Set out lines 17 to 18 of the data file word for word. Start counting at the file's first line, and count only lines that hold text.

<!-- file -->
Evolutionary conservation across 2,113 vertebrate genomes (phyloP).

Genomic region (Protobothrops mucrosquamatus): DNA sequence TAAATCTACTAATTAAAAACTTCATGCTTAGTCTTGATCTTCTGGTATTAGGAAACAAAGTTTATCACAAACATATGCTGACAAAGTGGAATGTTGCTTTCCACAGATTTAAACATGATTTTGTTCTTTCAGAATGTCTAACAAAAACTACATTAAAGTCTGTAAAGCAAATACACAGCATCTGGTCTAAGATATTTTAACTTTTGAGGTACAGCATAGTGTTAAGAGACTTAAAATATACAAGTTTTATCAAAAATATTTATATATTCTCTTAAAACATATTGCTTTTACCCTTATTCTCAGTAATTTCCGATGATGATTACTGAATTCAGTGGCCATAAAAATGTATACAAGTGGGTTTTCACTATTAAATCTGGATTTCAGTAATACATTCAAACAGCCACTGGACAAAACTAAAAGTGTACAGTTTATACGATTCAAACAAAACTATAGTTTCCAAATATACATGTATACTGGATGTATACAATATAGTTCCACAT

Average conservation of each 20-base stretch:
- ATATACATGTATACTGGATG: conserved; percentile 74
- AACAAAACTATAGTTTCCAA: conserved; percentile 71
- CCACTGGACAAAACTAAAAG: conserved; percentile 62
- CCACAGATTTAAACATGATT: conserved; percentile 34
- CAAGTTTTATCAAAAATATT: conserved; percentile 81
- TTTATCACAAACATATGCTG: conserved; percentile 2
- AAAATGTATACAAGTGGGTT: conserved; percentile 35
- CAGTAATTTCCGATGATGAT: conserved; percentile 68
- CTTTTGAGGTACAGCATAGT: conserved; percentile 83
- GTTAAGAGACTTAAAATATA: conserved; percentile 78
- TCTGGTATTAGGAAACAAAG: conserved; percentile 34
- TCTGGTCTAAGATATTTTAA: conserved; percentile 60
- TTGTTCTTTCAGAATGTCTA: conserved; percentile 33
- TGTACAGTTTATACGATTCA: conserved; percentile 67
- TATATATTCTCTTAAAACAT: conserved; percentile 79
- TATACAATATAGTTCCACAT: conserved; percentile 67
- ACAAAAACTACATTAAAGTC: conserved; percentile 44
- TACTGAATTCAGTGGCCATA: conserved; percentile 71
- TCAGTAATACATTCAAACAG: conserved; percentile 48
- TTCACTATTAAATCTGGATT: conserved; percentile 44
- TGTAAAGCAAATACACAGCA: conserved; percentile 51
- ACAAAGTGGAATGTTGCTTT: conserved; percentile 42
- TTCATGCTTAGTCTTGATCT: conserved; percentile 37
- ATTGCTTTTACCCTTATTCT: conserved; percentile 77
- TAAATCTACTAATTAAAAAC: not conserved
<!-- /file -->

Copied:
- TGTACAGTTTATACGATTCA: conserved; percentile 67
- TATATATTCTCTTAAAACAT: conserved; percentile 79